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Unesco has been spotlighting and protecting sites of cultural and natural importance since 1978, when the first 12 World Heritage Sites were named. Fast-forward four decades and there are now 1,121 such designated places across the world, including the 29 new sites that have been named for 2019. These are the ones you should visit now.
The best new Unesco World Heritage Sites for 2019
1. Prosecco region, Veneto, Italy
After a decade of lobbying, the hills of Conegliano and Valdobbiadene in Italy’s Prosecco region were finally awarded Unesco status. Stretching for 30km, the chequerboard hills are famed for the sparkling wine that has been cultivated here for centuries, with the prosecco produced around Conegliano and Valdobbiadene adopting a distinctive (wine buff code for superior) taste largely credited to the unique geology of the area.
The landscape is characterised by steep hills, ciglioni (small plots of vines built on narrow terraces), forests and farmland, while the grapes grown reflect the efforts of generations of producers that have worked, largely by hand, on the terrain since the 17th century. The region is best explored when slightly sloshed, so hire a driver and pop as many prosecco bottles on route as you please, making sure that Borgoluce is one of your stops. This family-run vineyard produces its own standout buffalo mozzarella to soak up the fizz.
2. Frank Lloyd Wright buildings, various locations, US
Despite the US’s withdrawal from Unesco last year, eight of Frank Lloyd Wright’s buildings made the list in 2019, making it the first example of modern American architecture to be awarded the honour.
Visiting Wright’s work can quite easily form the basis of an all-American road trip, but three of the eight Unesco-listed buildings should shoot to the top of your list should you be in their neighbourhood. Hollyhock House was the first house Wright designed in Los Angeles and, since its recent restoration, has attracted a cult following of art-aficionados; the Guggenheim is an integral part of Manhattan and the result of six separate plans and 749 drawings; Taliesin West is hailed as Wright’s “desert laboratory”, where he experimented with the blurring of exterior and interior boundaries, which went on to become one of his key design signatures.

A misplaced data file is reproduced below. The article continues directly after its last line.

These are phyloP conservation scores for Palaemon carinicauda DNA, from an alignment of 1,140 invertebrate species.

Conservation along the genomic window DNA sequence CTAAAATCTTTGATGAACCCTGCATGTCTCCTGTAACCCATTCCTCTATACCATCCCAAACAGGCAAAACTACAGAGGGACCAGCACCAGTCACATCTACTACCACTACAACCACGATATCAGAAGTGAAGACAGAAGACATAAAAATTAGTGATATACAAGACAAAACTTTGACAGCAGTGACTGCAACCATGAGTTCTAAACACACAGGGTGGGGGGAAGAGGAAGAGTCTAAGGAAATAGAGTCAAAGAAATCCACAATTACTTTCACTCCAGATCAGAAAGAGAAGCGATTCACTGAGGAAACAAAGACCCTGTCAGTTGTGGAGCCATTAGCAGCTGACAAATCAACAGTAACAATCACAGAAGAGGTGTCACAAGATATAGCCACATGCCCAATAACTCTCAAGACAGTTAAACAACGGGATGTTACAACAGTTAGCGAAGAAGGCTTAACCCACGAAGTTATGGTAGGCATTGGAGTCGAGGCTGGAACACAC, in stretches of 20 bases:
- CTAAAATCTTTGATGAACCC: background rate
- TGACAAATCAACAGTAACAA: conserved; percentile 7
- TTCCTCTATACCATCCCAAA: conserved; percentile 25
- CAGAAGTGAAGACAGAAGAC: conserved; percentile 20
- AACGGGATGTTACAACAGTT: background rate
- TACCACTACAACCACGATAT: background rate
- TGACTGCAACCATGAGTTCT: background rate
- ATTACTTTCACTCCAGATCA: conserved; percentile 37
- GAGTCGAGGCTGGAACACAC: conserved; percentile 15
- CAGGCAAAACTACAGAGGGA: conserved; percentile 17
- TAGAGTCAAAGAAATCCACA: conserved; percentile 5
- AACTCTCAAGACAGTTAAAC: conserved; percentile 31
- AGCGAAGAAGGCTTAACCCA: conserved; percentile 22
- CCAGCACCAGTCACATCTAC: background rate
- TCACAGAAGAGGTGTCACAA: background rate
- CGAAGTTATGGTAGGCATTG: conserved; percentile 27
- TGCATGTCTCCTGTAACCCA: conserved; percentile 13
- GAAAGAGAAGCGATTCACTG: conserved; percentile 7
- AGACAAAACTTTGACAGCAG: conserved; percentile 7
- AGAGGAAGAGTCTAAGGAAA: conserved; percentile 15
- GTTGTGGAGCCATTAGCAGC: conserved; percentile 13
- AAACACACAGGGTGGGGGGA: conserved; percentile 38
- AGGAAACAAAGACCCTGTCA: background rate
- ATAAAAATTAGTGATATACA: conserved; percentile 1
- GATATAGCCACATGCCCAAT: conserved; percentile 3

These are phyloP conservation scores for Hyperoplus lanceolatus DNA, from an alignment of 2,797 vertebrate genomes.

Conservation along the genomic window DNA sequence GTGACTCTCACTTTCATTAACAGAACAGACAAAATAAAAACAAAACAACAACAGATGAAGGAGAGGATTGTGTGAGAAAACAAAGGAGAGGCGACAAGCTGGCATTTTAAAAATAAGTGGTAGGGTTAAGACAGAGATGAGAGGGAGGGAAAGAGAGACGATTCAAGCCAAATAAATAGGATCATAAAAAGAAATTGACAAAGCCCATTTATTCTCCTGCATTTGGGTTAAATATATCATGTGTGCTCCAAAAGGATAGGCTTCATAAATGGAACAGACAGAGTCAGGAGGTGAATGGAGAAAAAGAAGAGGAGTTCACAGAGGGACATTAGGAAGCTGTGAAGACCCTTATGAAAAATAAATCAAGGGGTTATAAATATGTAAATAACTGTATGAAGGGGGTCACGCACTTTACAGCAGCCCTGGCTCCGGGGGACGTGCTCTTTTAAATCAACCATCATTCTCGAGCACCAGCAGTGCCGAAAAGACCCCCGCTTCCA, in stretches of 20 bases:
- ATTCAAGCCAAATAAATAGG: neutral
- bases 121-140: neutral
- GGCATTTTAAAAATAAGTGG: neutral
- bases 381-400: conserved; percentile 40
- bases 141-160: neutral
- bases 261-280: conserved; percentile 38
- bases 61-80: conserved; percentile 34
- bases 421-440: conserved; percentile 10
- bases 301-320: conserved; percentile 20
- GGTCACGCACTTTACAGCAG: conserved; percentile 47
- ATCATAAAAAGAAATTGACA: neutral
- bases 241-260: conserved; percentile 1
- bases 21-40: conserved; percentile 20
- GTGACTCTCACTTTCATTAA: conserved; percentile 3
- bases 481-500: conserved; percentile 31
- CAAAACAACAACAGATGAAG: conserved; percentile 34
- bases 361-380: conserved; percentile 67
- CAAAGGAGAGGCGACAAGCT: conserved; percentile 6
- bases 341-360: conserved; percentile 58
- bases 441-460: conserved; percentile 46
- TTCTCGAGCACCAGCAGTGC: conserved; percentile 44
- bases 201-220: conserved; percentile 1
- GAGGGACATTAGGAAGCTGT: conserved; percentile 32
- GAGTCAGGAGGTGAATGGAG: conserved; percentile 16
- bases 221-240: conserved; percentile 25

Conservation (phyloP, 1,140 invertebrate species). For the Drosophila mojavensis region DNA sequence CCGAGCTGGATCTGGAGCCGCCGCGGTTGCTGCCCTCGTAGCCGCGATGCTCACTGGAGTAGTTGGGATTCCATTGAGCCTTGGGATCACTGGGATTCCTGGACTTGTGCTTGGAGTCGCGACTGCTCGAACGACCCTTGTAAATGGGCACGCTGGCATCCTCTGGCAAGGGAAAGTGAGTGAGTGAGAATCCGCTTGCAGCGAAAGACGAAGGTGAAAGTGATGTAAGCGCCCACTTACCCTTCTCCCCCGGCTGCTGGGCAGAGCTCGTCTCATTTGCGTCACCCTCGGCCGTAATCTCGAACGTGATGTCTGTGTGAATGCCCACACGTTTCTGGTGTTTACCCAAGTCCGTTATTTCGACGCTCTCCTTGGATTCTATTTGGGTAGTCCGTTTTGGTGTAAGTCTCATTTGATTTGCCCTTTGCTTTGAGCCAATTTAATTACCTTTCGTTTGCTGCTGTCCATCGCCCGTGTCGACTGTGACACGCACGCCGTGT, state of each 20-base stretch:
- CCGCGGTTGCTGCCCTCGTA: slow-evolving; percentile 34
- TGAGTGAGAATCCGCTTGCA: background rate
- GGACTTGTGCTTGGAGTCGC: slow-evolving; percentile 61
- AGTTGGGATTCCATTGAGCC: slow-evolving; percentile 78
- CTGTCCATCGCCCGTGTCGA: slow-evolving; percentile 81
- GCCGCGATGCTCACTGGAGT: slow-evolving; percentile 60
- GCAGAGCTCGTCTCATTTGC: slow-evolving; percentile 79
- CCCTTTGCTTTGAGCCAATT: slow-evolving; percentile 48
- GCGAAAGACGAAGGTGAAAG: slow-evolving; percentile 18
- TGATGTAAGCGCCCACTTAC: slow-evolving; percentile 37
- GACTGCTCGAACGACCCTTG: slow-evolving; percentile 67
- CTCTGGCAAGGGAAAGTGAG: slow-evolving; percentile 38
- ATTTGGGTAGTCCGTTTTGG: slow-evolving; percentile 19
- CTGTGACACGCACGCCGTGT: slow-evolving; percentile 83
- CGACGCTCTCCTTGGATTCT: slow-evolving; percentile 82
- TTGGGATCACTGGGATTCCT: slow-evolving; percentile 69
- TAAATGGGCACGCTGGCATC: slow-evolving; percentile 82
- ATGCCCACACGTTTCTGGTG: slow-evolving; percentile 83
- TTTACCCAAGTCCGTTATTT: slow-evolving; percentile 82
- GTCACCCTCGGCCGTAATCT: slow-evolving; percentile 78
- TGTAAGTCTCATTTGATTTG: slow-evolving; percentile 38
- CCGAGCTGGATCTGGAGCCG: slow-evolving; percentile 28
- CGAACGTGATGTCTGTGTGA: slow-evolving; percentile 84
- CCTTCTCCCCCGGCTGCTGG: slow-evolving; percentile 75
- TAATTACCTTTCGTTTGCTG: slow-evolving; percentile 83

3. Jaipur, India
Joining World Heritage Cities such as Bergen, Rhodes and Cusco, Jaipur is an intoxicating mix of elegance and energy, chaos and creativity. Founded in 1727 by Sawai Jai Singh II, the capital of Rajasthan is believed to be the first planned city in India. It’s built according to a grid plan that created large public squares called chaupars, which for centuries have remained the thriving hives of the city.
It’s in these squares that Jaipur becomes abuzz with sprawling markets that spill out onto narrow lanes, miles of street food vendors line up to place hot kathi rolls (likened to a chicken tikka burrito) and steaming hot cups of Masala Chai into passing hands and they’re home to artisan traders flogging everything from silver to spices. Uniform coral-coloured building facades have earned it the moniker of“the Pink City”, and the finest mix of Rajasthan and Mughal architecture can be seen at the City Palace, which has a wedding-cake-esque exterior trimmed with intricate ochre-coloured detailing. Visit in the evenings when the front of the palace transforms into an elaborate light show.